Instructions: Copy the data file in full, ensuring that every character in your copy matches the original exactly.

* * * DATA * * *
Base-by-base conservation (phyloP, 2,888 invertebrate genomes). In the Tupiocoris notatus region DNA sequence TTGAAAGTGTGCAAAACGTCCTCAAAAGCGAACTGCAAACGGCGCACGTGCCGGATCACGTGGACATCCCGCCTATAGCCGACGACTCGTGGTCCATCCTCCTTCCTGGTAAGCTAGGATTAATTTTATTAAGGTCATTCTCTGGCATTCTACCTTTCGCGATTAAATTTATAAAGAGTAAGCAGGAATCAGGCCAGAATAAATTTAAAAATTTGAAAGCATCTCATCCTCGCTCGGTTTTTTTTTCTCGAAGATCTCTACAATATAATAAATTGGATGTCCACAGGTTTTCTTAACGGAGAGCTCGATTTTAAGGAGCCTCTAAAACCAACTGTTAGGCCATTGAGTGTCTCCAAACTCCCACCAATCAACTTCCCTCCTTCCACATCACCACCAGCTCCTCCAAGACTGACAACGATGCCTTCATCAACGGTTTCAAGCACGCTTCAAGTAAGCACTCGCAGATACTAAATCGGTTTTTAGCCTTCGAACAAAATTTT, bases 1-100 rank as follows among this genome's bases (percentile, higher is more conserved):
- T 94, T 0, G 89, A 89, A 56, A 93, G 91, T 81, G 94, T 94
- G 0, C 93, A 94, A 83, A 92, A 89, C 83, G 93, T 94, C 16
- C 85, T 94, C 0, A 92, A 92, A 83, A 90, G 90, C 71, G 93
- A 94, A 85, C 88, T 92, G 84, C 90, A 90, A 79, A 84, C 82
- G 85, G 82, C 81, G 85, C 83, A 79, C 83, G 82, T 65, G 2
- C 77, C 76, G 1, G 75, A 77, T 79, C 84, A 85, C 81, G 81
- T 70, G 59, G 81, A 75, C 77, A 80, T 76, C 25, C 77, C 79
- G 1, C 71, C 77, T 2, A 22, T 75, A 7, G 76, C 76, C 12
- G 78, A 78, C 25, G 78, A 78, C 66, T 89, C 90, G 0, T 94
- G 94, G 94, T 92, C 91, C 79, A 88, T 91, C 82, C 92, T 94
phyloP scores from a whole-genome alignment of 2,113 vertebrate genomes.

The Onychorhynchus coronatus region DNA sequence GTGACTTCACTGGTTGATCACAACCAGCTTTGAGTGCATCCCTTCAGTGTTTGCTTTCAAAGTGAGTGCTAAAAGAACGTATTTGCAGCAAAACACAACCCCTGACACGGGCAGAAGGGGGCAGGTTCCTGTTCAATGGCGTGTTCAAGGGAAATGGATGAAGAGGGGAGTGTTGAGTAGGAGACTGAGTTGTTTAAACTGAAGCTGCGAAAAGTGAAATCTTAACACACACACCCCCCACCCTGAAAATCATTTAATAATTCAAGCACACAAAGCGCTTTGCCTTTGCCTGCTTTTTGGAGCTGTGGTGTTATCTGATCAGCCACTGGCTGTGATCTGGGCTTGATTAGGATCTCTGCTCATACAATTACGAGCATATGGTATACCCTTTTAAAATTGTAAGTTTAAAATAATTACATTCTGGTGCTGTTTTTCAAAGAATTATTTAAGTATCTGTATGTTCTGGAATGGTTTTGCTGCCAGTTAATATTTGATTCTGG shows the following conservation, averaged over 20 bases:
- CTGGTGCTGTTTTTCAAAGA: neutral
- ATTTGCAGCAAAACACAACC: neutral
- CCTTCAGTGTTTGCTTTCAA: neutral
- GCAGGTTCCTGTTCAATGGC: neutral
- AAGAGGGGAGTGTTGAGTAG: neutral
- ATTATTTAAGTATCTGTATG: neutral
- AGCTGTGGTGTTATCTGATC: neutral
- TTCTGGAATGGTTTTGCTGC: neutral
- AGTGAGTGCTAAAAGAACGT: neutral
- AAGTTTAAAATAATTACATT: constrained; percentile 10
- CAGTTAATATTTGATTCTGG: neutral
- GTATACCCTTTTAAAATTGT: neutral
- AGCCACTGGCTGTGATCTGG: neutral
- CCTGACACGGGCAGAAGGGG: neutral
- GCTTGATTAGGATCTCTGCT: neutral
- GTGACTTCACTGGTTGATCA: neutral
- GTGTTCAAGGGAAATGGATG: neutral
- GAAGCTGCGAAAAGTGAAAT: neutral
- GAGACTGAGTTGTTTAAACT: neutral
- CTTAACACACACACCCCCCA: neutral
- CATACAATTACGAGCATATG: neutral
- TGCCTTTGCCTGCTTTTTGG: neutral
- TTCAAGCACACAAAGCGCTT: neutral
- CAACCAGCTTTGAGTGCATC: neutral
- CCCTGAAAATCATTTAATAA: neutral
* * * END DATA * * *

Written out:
Base-by-base conservation (phyloP, 2,888 invertebrate genomes). In the Tupiocoris notatus region DNA sequence TTGAAAGTGTGCAAAACGTCCTCAAAAGCGAACTGCAAACGGCGCACGTGCCGGATCACGTGGACATCCCGCCTATAGCCGACGACTCGTGGTCCATCCTCCTTCCTGGTAAGCTAGGATTAATTTTATTAAGGTCATTCTCTGGCATTCTACCTTTCGCGATTAAATTTATAAAGAGTAAGCAGGAATCAGGCCAGAATAAATTTAAAAATTTGAAAGCATCTCATCCTCGCTCGGTTTTTTTTTCTCGAAGATCTCTACAATATAATAAATTGGATGTCCACAGGTTTTCTTAACGGAGAGCTCGATTTTAAGGAGCCTCTAAAACCAACTGTTAGGCCATTGAGTGTCTCCAAACTCCCACCAATCAACTTCCCTCCTTCCACATCACCACCAGCTCCTCCAAGACTGACAACGATGCCTTCATCAACGGTTTCAAGCACGCTTCAAGTAAGCACTCGCAGATACTAAATCGGTTTTTAGCCTTCGAACAAAATTTT, bases 1-100 rank as follows among this genome's bases (percentile, higher is more conserved):
- T 94, T 0, G 89, A 89, A 56, A 93, G 91, T 81, G 94, T 94
- G 0, C 93, A 94, A 83, A 92, A 89, C 83, G 93, T 94, C 16
- C 85, T 94, C 0, A 92, A 92, A 83, A 90, G 90, C 71, G 93
- A 94, A 85, C 88, T 92, G 84, C 90, A 90, A 79, A 84, C 82
- G 85, G 82, C 81, G 85, C 83, A 79, C 83, G 82, T 65, G 2
- C 77, C 76, G 1, G 75, A 77, T 79, C 84, A 85, C 81, G 81
- T 70, G 59, G 81, A 75, C 77, A 80, T 76, C 25, C 77, C 79
- G 1, C 71, C 77, T 2, A 22, T 75, A 7, G 76, C 76, C 12
- G 78, A 78, C 25, G 78, A 78, C 66, T 89, C 90, G 0, T 94
- G 94, G 94, T 92, C 91, C 79, A 88, T 91, C 82, C 92, T 94
phyloP scores from a whole-genome alignment of 2,113 vertebrate genomes.

The Onychorhynchus coronatus region DNA sequence GTGACTTCACTGGTTGATCACAACCAGCTTTGAGTGCATCCCTTCAGTGTTTGCTTTCAAAGTGAGTGCTAAAAGAACGTATTTGCAGCAAAACACAACCCCTGACACGGGCAGAAGGGGGCAGGTTCCTGTTCAATGGCGTGTTCAAGGGAAATGGATGAAGAGGGGAGTGTTGAGTAGGAGACTGAGTTGTTTAAACTGAAGCTGCGAAAAGTGAAATCTTAACACACACACCCCCCACCCTGAAAATCATTTAATAATTCAAGCACACAAAGCGCTTTGCCTTTGCCTGCTTTTTGGAGCTGTGGTGTTATCTGATCAGCCACTGGCTGTGATCTGGGCTTGATTAGGATCTCTGCTCATACAATTACGAGCATATGGTATACCCTTTTAAAATTGTAAGTTTAAAATAATTACATTCTGGTGCTGTTTTTCAAAGAATTATTTAAGTATCTGTATGTTCTGGAATGGTTTTGCTGCCAGTTAATATTTGATTCTGG shows the following conservation, averaged over 20 bases:
- CTGGTGCTGTTTTTCAAAGA: neutral
- ATTTGCAGCAAAACACAACC: neutral
- CCTTCAGTGTTTGCTTTCAA: neutral
- GCAGGTTCCTGTTCAATGGC: neutral
- AAGAGGGGAGTGTTGAGTAG: neutral
- ATTATTTAAGTATCTGTATG: neutral
- AGCTGTGGTGTTATCTGATC: neutral
- TTCTGGAATGGTTTTGCTGC: neutral
- AGTGAGTGCTAAAAGAACGT: neutral
- AAGTTTAAAATAATTACATT: constrained; percentile 10
- CAGTTAATATTTGATTCTGG: neutral
- GTATACCCTTTTAAAATTGT: neutral
- AGCCACTGGCTGTGATCTGG: neutral
- CCTGACACGGGCAGAAGGGG: neutral
- GCTTGATTAGGATCTCTGCT: neutral
- GTGACTTCACTGGTTGATCA: neutral
- GTGTTCAAGGGAAATGGATG: neutral
- GAAGCTGCGAAAAGTGAAAT: neutral
- GAGACTGAGTTGTTTAAACT: neutral
- CTTAACACACACACCCCCCA: neutral
- CATACAATTACGAGCATATG: neutral
- TGCCTTTGCCTGCTTTTTGG: neutral
- TTCAAGCACACAAAGCGCTT: neutral
- CAACCAGCTTTGAGTGCATC: neutral
- CCCTGAAAATCATTTAATAA: neutral